SINGAPORE – One measure of a minister is the toughness of the tasks handed to him by the prime minister, and on that score, few can match Mr Khaw Boon Wan.
The Transport Minister is retiring from politics after 19 years, in an election season that has also seen two other veterans announce their departure – former opposition leader Low Thia Khiang of the Workers’ Party and former prime minister Goh Chok Tong.
It was Mr Goh who persuaded Mr Khaw, his former principal private secretary, to stand as a People’s Action Party candidate back in 2001.
Since then, Mr Khaw, 67, has earned a reputation as Mr Fix-it due to his knack for solving hot-button issues that others struggled to come to grips with.
In 2011, he not only took on but volunteered for the high-stress job of fixing the nation’s housing woes, one of a handful of issues which cost the PAP to lose vote share in that year’s polls.
He moved to head the Ministry of National Development in May 2011 with “trepidation”, he wrote in a Facebook post, as it was then “red hot with widespread unhappiness”.
He did so just one year after undergoing open-heart surgery, yet he pledged to “work triply hard to shorten the learning curve”.
His resolve bore fruit. During his four years as National Development Minister, he cracked the twin problems of housing availability and affordability by ramping up the HDB’s building programme, boldly delinking the prices of new flats from those on the resale market, and raising subsidies and income ceilings so more young people could buy their first homes.
By the time he handed over the portfolio to Mr Lawrence Wong in 2015, the housing shortage was largely solved.
That year, Prime Minister Lee Hsien Loong handed Mr Khaw another tough assignment – to fix transport at a time when train breakdowns were a major problem and the reliability of the entire rail network was in doubt.
Once again, Mr Khaw stepped up and got the job done.
He put in place “early closure, late opening” of the rail network so as to give rail engineers and technicians more time to safely complete repairs, maintenance and renewal work on MRT lines.
To raise morale on the ground, he visited depots, interchanges and tunnels to understand workers’ challenges and celebrate milestones. The engineers, technicians and maintenance crews who toiled day and night were the ministry’s “most precious” assets, more so than the billion-dollar rail networks, he wrote in his Moving News blog in 2015.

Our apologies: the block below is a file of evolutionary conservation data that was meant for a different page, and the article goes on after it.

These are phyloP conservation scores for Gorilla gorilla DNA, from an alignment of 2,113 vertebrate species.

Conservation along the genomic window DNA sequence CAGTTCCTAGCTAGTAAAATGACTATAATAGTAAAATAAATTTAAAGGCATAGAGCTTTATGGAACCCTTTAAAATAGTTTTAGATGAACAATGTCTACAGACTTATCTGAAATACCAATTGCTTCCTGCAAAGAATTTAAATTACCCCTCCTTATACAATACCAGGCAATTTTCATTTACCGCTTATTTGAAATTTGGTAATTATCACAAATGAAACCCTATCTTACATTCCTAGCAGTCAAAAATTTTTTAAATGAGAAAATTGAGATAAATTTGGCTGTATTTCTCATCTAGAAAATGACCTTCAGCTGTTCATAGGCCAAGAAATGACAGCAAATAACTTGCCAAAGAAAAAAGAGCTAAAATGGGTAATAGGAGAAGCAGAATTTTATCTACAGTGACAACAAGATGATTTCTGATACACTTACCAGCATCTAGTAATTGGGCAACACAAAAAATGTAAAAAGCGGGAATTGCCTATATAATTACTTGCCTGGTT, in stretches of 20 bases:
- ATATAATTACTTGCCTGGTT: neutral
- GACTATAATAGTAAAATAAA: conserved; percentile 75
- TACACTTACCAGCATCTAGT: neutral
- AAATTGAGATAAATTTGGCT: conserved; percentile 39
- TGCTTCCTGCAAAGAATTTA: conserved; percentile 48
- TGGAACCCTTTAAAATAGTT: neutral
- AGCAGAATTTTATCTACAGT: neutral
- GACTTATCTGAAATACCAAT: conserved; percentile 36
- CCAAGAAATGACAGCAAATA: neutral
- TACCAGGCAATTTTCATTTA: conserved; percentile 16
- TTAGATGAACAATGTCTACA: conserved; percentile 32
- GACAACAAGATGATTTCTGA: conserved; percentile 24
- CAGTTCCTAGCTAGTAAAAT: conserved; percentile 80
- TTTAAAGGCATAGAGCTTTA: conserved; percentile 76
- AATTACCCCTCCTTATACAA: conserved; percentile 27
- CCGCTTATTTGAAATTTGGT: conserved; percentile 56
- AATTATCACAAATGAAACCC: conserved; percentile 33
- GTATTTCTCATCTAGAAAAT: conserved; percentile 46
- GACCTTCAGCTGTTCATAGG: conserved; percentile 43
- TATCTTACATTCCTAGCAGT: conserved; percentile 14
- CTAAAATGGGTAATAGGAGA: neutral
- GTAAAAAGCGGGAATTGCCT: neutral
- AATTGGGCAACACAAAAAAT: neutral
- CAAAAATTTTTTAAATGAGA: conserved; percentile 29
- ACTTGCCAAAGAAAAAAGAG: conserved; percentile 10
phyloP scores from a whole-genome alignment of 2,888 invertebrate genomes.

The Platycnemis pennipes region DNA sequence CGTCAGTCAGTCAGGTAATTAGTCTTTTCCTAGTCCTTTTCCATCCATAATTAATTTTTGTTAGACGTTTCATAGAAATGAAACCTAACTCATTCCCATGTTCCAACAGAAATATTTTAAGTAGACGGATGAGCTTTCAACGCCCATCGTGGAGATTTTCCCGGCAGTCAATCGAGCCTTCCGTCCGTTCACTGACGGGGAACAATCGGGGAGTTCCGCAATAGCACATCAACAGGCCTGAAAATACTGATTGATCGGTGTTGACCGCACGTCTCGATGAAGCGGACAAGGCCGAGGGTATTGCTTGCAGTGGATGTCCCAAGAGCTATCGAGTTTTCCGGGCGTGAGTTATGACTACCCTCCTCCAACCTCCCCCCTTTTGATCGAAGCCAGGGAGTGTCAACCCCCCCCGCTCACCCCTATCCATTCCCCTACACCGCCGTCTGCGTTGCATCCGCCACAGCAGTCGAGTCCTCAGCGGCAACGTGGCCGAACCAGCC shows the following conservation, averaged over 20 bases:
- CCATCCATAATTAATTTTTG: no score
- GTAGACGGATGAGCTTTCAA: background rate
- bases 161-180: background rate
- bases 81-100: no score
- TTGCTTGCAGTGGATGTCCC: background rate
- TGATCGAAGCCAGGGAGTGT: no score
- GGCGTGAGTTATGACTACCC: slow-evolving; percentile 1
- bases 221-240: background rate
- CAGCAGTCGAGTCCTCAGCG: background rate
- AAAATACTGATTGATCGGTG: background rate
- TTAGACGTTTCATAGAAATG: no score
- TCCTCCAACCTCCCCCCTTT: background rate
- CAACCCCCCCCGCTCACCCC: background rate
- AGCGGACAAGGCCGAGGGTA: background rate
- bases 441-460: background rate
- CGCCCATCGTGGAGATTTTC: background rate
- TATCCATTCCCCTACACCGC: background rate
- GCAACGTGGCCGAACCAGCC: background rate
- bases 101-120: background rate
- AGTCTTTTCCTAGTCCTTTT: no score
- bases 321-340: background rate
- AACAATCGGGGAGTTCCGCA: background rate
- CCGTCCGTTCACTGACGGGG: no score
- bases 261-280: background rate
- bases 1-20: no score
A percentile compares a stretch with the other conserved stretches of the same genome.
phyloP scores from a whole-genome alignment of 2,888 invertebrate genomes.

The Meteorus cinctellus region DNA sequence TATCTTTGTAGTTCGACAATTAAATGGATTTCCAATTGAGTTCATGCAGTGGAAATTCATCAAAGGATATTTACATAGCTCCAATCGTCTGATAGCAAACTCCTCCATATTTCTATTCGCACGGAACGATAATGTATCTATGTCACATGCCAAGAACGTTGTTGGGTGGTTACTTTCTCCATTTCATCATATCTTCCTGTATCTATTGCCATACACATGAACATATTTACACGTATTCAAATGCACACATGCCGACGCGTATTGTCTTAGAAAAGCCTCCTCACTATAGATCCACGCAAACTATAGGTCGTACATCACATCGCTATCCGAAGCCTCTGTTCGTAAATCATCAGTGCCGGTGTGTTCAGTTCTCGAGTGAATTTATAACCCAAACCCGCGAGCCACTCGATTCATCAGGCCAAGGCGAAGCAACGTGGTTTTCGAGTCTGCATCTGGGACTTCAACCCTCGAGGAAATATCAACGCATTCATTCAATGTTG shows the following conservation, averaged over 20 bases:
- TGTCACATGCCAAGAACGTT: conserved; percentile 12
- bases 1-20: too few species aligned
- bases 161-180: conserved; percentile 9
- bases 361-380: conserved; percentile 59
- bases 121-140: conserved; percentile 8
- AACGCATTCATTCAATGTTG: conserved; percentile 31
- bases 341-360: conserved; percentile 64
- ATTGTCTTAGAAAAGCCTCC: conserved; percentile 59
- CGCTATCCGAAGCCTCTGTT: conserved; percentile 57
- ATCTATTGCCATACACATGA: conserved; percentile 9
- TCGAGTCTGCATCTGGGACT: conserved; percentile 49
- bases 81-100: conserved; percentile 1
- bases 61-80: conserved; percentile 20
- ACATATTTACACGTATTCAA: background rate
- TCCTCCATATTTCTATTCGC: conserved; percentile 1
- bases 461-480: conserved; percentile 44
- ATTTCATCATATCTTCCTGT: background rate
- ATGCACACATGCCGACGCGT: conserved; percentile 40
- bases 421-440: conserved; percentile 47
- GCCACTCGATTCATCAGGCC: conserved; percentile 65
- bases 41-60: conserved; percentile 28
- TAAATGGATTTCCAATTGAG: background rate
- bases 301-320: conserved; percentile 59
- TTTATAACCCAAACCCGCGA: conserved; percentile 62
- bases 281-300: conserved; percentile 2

By setting high and clear targets for senior management at SMRT and SBS Transit, he also fostered a more unified approach between regulator and operators in undertaking tasks.
Sars combat chief
Besides housing and transport, Mr Khaw’s other major contributions were in health.
While a civil servant in the Health Ministry in the late 70s and early 80s, he helped formulate Medisave, which every Singaporean now uses if he needs to pay for hospitalisation. He also spent seven years restructuring government hospitals, during which time he was consecutively chief executive officer of the National University, KK and Singapore General hospitals.
In 2003, he was tapped to help Singapore battle Sars and served as Sars combat chief. In 2004, he was appointed Health Minister and learning from the painful lessons of Sars, he instituted new processes and extensive preparations to ready Singapore for the next novel disease outbreak. These have “served us well when Covid-19 came upon us”, Prime Minister Lee Hsien Loong wrote in his thank-you letter to Mr Khaw.
Over the next seven years, Mr Khaw proceeded to reform Medisave and health insurance plan MediShield, launch long-term care insurance scheme ElderShield – all changes to ensure that healthcare costs remained affordable.
To expand Singapore’s healthcare capacity, he laid the groundwork for three new hospitals – Khoo Teck Puat, Sengkang General and Ng Teng Fong.
“In your quiet, unassuming way, you have made huge and lasting contributions, and strengthened Singaporeans’ faith that this Government can and will solve their problems and improve their lives,” PM Lee said in his letter.
Mr Khaw has been one of his “most reliable lieutenants”, and a role model and source of sage advice to the younger ministers, Mr Lee wrote, adding that he is happy that even post-retirement, Mr Khaw will be available to advise his successors and to share his experience and wisdom.
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